• Vancouver at night

Employee Theft

The Charge

People accused of stealing from their employer are generally charged with theft or fraud offences pursuant to s. 322 or s. 380 of the Criminal Code. The offence is either for an amount over $5000 or under $5000. Theft from an employer is a very serious offence because it involves a breach of trust, which under s. 718 of the Code, is deemed to be an “aggravating circumstance.” A conviction for employee theft can have extremely serious consequences. Where the amount is in excess of $5000, the Crown will generally seek a jail sentence. Due to some relatively recent amendments to the Criminal Code, it is not possible for a court to impose a conditional sentence (house arrest) for a theft or fraud over $5000 offence. Because people charged with employee theft face the very real possibility of a jail sentence, it is imperative that they seek the assistance of experienced defence counsel as soon as possible.

The Investigation

Every employee theft case is different, but in the majority of cases, the scenario goes something like this:

Our client is at work and is abruptly escorted by a manager or security officer into a meeting room. There, they are confronted with an accusation that they have been stealing or otherwise misappropriating company property or funds. Because this is not yet a police investigation, the employee is not usually advised of their rights under the Charter to remain silent or to immediately be allowed to call a lawyer. It is certainly not uncommon for people in this situation to make incriminating comments. Typically, the employee is fired from their position and told that police will be contacted and the investigation will continue. It is our experience that the employer does not yet understand the scope of their loss and will therefore try hard to obtain a confession and an agreement to repay the funds.

A person facing an accusation of stealing from their employer usually faces pressure of both a criminal charge as well as a civil action taken by the employer who wants to recover their loss. Where the offence is theft or fraud over $5000 there is a very real prospect of jail. It is therefore certainly very prudent to obtain advice from a lawyer who is experienced in defending these types of charges.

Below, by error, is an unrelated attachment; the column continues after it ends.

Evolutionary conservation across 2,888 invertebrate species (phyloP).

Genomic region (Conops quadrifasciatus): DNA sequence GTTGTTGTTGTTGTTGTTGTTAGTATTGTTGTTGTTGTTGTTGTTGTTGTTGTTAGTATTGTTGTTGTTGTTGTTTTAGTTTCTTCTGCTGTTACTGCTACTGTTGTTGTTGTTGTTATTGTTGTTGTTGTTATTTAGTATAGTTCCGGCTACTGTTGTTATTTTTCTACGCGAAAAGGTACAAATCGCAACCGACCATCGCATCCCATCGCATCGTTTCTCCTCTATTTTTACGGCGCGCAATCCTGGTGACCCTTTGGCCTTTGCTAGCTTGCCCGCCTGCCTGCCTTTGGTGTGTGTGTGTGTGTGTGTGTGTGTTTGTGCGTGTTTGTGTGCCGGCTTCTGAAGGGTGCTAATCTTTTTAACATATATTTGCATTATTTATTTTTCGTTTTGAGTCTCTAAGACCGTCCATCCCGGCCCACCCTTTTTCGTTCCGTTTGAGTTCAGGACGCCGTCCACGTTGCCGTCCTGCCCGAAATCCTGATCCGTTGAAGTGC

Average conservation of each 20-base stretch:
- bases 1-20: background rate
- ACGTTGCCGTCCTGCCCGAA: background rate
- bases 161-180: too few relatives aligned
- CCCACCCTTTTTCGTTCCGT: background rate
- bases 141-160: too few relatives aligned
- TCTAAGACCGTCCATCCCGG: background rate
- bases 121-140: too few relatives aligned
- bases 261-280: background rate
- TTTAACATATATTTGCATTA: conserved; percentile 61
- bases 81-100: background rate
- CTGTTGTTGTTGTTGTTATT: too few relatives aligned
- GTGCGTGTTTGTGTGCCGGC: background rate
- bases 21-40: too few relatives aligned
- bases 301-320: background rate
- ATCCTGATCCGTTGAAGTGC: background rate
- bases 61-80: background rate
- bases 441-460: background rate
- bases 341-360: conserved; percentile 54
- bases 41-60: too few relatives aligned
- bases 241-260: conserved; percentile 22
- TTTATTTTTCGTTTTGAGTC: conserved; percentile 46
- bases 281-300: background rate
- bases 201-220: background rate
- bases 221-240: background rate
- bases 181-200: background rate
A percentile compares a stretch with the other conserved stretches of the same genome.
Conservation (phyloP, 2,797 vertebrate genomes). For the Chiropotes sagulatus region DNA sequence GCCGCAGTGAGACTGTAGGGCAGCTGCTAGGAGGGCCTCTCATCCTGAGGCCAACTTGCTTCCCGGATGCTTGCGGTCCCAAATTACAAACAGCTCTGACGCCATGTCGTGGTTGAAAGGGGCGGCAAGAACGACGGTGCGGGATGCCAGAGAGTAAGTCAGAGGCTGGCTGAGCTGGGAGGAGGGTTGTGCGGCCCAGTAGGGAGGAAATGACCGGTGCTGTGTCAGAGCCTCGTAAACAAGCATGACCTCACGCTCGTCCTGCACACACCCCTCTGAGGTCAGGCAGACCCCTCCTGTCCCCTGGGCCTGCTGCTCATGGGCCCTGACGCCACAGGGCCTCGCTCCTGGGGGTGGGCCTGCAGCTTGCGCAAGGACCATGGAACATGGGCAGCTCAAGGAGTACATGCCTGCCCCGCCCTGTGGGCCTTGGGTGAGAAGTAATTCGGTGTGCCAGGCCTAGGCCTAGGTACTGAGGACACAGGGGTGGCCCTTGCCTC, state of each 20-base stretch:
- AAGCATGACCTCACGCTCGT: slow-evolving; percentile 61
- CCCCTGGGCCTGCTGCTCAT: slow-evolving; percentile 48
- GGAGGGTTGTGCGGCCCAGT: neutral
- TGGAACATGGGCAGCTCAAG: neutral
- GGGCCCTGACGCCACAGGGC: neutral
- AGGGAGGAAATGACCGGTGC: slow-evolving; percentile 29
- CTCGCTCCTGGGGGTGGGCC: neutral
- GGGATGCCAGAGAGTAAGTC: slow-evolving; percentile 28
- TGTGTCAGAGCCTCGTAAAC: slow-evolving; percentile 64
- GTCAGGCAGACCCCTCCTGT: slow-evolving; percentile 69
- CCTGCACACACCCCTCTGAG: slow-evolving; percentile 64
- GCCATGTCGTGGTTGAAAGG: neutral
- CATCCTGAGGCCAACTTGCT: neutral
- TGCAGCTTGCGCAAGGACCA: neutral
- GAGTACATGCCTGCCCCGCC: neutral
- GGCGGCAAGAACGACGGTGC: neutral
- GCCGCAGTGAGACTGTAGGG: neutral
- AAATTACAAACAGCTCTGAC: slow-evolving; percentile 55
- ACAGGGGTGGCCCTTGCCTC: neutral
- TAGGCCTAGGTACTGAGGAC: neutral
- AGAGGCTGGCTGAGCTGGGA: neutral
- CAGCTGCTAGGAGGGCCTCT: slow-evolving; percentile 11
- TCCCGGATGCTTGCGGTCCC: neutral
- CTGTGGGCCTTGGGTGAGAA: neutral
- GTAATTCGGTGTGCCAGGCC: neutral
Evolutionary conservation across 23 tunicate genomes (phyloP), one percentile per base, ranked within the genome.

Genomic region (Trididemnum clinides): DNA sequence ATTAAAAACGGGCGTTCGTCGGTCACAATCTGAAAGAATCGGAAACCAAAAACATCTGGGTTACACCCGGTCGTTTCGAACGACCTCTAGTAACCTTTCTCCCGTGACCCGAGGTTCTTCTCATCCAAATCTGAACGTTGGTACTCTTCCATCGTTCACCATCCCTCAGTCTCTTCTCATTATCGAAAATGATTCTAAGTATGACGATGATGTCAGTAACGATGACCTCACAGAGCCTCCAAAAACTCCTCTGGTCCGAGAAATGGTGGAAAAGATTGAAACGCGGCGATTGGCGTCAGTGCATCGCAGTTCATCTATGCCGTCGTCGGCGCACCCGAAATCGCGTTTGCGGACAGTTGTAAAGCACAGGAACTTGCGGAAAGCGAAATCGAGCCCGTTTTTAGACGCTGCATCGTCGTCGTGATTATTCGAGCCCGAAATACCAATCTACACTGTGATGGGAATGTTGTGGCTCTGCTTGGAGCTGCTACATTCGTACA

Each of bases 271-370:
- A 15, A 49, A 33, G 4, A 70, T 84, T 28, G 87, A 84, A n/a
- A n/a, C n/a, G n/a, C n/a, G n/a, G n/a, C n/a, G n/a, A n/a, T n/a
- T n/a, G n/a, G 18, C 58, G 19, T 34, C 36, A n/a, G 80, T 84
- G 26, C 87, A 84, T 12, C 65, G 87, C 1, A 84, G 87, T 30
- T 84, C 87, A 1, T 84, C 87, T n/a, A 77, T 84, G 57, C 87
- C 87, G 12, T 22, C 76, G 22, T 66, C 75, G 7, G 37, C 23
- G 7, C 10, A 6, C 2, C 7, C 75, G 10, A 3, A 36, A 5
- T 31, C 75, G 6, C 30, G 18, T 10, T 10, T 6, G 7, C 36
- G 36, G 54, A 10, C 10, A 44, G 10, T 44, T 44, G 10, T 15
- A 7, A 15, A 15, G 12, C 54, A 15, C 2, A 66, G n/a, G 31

Recent Successes

R. vs. R.C. – Surrey Provincial Court

Charge: Criminal Harassment; Breach of a recognizance.
Issue: Whether it was appropriate to resolve this domestic harassment by ending the criminal prosecution.
Result: Mr. Gauthier was able to persuade Crown counsel to stay the criminal charges upon. our client entering into a Peace Bond for a period of 12 months. No criminal record.

R. vs. R.N. – RCMP Investigation

Charge: Possession of child pornography.
Issue: Whether police would be able to prove that our client was the only person that had access to the IP address on which the unlawful material was downloaded.
Result: Mr. Mines provided information to the police investigator that led the investigator to close the file with no charges recommended against our client. No jail. No criminal record.

R. vs. D. K. – Vancouver Provincial Court

Charges: Assault; Uttering Threats.
Issue: Whether it was appropriate for the court to enter a conviction.
Result: Mr. Gauthier was able to steer our client through a course of rehabilitation and was able to persuade Crown counsel and the Court to grant our client a conditional discharge.  No criminal conviction.

R. vs. T. F. – Surrey Provincial Court

Charge: Breach of Probation (no contact).
Issue: Whether the Crown could prove that our client intended to breach the "no contact" order that he was subject to.
Result: Mr. Mines was able to persuade Crown counsel that our client bumped into the complainant accidentally. Crown counsel entered a stay of proceedings, bringing the matter to an end. No criminal record.

R. vs. T.X. – Insurance Fraud Investigation.

Charge: Assault (domestic).
Issue: In light of the rehabilitative steps our client completed, whether there was a public interest in proceeding with this child discipline/assault case.
Result: Mr. Mines was able to rely on the extraordinary circumstances of the case and our client's commitment to ongoing family counselling. He was able to persuade Crown counsel to enter a stay of proceedings. No criminal record.

R. vs. A.M. – Vancouver Provincial Court

Charge: Assault (domestic).
Issue: In light of the rehabilitative steps our client completed, whether there was a public interest in proceeding with this child discipline/assault case.
Result: Mr. Mines was able to rely on the extraordinary circumstances of the case and our client's commitment to ongoing family counselling. He was able to persuade Crown counsel to enter a stay of proceedings. No criminal record.

R. vs. S.L. – ICBC Investigation